“Jesus Master, why are you wearing that tattered old cloak?”
And Jesus responded, “My servant Martin gave it to me.”
Well the point of the legend is that the importance of what we do is that the works of mercy that are done, are done to Jesus Himself. So, that is the sense of the gospel today, the importance of expressing our love for others, especially those who are in need. It’s a way of expressing our love of God and others by doing the works of mercy.
Mother Teresa used to speak of this gospel as the gospel of five fingers. She would count out on her fingers You Did It To Me. This was one of the driving spiritual forces in Mother Teresa’s life. Seeing Christ in what she said was his distressing disguise of the poor. So, today’s gospel reminds us of the importance of living our lives and loving others is an expression of our relationship with Jesus Christ the King.
The Feast of Christ the King was instituted in 1925 by Pope, Pope Pius XI. In 1925 he was very concerned because Stalin had risen and taken over Russia; the godless communists. Of course, Mussolini and the fascists had taken over Italy. Hitler had not quite come to fullness of his power at this time. Pope Pius XI saw the problem of that ultimate secular state that sought to drive God out of the public square, making the state supreme. He was calling people, not just Catholics, throughout the world to look to Jesus Christ as that reference and be adherent to him and not some godless principles that they were making. And I would suggest that it is the same game in our culture today. In the sense their is hostility to faith and hostility to God in the marketplace. We can see the disasters that can happen when people’s lives are not referenced on God.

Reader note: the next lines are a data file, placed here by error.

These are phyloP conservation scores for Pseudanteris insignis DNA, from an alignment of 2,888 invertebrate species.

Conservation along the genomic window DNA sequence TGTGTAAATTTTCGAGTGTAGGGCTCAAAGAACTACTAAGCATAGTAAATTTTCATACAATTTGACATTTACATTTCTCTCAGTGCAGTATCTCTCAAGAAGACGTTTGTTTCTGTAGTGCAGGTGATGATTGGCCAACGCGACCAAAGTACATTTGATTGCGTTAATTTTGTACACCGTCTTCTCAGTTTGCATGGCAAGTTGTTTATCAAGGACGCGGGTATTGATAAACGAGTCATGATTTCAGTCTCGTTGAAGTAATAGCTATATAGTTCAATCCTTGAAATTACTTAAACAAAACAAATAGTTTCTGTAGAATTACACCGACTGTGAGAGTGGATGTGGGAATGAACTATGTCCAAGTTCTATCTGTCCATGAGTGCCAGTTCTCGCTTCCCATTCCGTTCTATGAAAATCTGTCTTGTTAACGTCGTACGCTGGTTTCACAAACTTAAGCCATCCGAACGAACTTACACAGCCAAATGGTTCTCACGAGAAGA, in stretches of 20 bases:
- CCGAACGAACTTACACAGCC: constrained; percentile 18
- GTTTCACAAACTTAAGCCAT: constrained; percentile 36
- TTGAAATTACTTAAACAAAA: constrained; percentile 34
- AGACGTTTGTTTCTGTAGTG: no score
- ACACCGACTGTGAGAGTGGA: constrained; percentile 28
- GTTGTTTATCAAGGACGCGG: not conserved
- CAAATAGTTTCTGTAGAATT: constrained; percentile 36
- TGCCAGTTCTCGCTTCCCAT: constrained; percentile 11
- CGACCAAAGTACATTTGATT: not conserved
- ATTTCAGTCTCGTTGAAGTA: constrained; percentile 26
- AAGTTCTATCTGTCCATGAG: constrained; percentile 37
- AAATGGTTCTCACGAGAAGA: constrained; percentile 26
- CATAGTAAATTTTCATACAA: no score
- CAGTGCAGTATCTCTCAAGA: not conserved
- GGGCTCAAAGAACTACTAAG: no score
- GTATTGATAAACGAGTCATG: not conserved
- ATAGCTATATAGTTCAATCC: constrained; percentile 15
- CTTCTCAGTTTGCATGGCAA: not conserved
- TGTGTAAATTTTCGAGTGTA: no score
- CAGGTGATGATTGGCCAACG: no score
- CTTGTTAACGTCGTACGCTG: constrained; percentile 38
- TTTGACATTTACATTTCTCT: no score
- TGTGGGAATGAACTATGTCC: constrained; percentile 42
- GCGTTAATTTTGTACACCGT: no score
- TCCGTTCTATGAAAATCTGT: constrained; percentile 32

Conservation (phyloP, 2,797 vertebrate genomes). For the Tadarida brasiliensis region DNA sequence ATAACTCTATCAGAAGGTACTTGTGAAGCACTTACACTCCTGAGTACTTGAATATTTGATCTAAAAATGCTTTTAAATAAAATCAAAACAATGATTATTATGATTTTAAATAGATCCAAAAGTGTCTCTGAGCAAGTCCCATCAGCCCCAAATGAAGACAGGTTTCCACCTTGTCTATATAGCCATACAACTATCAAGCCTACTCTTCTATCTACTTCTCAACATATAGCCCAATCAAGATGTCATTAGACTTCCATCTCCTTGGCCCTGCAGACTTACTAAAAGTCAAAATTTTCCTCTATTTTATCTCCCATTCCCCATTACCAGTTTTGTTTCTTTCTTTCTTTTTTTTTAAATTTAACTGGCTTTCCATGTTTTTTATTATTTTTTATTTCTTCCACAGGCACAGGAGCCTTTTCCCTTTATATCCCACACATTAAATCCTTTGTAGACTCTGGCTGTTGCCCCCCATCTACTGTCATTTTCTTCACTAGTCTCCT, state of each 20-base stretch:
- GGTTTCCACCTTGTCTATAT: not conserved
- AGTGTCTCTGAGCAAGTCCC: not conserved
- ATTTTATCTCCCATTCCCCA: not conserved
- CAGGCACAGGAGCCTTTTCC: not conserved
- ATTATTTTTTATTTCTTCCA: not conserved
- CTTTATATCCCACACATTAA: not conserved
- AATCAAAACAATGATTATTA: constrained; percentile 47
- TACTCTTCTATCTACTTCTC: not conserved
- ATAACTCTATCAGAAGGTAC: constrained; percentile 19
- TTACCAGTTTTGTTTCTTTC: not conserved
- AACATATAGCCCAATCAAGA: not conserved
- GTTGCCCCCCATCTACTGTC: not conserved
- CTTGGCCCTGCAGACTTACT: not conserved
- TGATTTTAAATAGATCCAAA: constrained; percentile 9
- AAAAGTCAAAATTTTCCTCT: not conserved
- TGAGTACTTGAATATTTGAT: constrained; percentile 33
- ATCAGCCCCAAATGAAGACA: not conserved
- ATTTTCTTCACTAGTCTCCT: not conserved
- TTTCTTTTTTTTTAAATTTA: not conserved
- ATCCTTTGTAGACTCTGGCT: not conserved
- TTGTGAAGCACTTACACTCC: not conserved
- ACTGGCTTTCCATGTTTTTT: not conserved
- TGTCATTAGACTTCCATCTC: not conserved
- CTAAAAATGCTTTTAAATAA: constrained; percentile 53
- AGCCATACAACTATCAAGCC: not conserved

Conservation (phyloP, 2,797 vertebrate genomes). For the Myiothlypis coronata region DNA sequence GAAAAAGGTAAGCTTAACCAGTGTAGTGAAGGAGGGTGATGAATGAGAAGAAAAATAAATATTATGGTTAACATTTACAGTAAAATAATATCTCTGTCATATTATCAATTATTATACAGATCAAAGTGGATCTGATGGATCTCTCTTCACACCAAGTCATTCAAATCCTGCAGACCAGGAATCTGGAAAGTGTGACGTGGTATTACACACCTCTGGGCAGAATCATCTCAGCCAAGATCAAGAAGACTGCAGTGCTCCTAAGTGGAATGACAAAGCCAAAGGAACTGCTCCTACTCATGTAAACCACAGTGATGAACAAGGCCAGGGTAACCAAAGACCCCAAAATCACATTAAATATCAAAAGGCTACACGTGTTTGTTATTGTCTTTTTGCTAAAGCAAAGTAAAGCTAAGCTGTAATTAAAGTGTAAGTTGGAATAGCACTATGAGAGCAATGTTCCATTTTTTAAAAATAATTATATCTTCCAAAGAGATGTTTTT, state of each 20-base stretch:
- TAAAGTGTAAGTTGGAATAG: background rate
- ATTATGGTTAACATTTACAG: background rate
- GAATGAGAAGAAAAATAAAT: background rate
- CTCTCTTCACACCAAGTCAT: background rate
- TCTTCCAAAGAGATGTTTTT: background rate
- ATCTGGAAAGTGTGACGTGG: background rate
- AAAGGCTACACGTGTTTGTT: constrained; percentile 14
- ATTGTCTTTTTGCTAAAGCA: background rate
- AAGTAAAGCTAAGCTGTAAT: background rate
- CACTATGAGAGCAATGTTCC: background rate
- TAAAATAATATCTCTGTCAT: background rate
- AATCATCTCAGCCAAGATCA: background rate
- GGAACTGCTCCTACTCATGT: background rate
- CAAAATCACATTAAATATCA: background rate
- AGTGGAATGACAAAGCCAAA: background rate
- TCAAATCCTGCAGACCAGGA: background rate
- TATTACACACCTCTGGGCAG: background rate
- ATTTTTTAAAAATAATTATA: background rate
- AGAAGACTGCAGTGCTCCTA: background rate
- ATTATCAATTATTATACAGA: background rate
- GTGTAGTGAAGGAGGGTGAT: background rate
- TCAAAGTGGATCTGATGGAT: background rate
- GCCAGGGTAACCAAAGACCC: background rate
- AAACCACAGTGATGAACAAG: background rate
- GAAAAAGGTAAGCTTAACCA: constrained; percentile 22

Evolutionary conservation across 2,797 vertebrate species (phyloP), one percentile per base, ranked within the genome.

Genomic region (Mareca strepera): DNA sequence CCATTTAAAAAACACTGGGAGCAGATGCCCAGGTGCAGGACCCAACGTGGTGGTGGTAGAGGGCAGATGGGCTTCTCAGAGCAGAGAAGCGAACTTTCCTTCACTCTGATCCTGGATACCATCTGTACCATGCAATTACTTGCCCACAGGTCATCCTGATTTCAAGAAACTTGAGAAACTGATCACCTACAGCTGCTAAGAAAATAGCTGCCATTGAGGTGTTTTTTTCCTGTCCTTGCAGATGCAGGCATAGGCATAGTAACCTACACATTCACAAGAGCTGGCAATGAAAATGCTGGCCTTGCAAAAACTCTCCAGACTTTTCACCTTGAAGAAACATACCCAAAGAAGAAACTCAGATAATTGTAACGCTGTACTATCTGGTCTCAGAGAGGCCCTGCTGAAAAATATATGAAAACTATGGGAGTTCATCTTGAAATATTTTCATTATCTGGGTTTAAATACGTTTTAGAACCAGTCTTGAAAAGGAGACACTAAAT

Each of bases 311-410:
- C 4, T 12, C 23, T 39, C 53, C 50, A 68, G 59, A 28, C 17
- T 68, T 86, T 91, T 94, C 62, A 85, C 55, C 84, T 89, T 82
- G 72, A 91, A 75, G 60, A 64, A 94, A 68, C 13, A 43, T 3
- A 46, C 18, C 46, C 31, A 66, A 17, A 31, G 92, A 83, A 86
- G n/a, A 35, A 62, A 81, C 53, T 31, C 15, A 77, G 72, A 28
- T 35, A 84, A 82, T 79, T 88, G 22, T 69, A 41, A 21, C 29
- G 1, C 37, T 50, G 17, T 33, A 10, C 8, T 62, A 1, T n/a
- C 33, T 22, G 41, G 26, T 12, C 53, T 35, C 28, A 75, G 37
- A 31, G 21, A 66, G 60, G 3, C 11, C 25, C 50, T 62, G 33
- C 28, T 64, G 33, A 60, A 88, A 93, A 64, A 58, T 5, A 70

So, today we celebrate the feast of Christ the King. That Christ is king of the universe. That Christ came to preach the kingdom of God. In the infancy narrative of Matthew’s Gospel, we hear that he is born the newborn king of the Jews. He is not just king of the Jews but king of the universe. He is also supposed to be King of our hearts and he is made to reign supreme in our lives. And this is how we are connected to Christ the King.
The first reading and psalm points out the importance of this shepherd King that Christ is. That he nurtures the lost and binds up the wounds of the hurt. This is part of that loving relationship that he has with us. So as we end this last Sunday of the liturgical year we are reminded to place Christ at the center of our lives. When Christ is the center everything else falls into place. Mother Teresa used to begin every day with adoration and going to mass and receiving Holy Communion. And she said if she did not recognize Jesus in the appearance of bread, she would never have recognized him in the distressing disguise of the poor. We gather in Eucharist today where we recognize him in the appearance of bread that we might have a vision of Jesus Christ and see his presence in others.
1st Reading Ezekiel 34:11-12, 15-17
Responsorial Psalm Psalms 23:1-2, 2-3, 5-6
2nd Reading 1 Corinthians 15:20-26, 28
Alleluia Mark 11:9, 10
Gospel Matthew 25:31-46